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C4 merger could stall as government insists on sell-off

LONDON - As Channel 4 looks to hire a political PR firm to lobby for a change to its structure, any merger talks with Five could be stillborn as it emerges that the government is likely to insist that the state-owned channel is auctioned off.

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According to The Business, any potential privatisation of Channel 4 could be opened to a range of bidders, including the possibility of overseas companies.

A government source told The Business: "It's difficult to conceive of a way in which you could privatise a public corporation without some sort of tender process."

The case for a merger with Five has won support however. Former Downing Street and now Ofcom adviser, Ed Richards, told the paper that Channel 4 would be foolish not to look at the possibility of consolidation to protect its role in the multichannel future.

Broadcasting minister Lord McIntosh told the paper that he would be "surprised" if the Treasury would change Channel 4's status as a public corporation.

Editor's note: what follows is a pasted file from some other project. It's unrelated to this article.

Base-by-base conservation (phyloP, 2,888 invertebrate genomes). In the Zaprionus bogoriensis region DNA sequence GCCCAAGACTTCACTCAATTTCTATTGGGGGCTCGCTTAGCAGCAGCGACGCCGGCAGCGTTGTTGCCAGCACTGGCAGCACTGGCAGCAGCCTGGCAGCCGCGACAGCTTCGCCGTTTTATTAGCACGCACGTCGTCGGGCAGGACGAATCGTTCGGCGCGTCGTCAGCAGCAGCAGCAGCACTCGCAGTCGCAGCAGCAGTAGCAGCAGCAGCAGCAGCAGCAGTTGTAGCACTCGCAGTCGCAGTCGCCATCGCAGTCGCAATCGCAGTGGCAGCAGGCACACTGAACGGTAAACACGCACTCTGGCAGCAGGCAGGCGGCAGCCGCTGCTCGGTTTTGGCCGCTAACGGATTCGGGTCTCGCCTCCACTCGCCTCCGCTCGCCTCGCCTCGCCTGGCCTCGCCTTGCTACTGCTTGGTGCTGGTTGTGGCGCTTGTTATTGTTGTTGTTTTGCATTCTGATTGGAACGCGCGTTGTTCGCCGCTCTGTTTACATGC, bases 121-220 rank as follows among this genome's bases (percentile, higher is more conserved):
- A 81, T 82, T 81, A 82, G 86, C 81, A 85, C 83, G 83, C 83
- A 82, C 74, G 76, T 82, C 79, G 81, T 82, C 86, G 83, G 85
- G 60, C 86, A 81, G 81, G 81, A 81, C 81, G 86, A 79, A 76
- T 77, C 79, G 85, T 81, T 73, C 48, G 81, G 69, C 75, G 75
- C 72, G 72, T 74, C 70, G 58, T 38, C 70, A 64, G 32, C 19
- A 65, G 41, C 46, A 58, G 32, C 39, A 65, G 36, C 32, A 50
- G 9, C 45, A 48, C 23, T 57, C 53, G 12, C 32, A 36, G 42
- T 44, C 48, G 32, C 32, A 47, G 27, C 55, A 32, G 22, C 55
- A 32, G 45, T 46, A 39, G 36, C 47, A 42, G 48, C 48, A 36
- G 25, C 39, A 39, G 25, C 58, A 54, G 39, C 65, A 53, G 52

Neither Ofcom nor the Department of Culture, Media and Sport have yet commented on the possibility of a Channel 4 merger.

It is understood that John Newbigin, Channel 4's head of corporate communications, is talking to political lobbying firms in an effort to persuade the government to change its structure. This may potentially pave the way for a link up with Five.

Earlier last week media executives raised fears that the channel's advertising budget could be squeezed following the merger of Granada and Carlton to form ITV. Although a merger between Channel 4 and Five would help the companies compete, a change of ownership would require an act of Parliament.

The lesser option is a merger of the two stations' sales operations. It was talks on this issue that led to wider merger talks. Channel 4 has yet to decide that a sales link-up with Five, which is jointly owned by RTL and United Business Media, is the best option. Other options could include privatisation to allow access to private sector funds or a link-up with a partner other than Five.

Channel 4's share of audience slipped below the 10% for the first time last year. However, Five's share of audience is considered to have reached its peak at around 8%.

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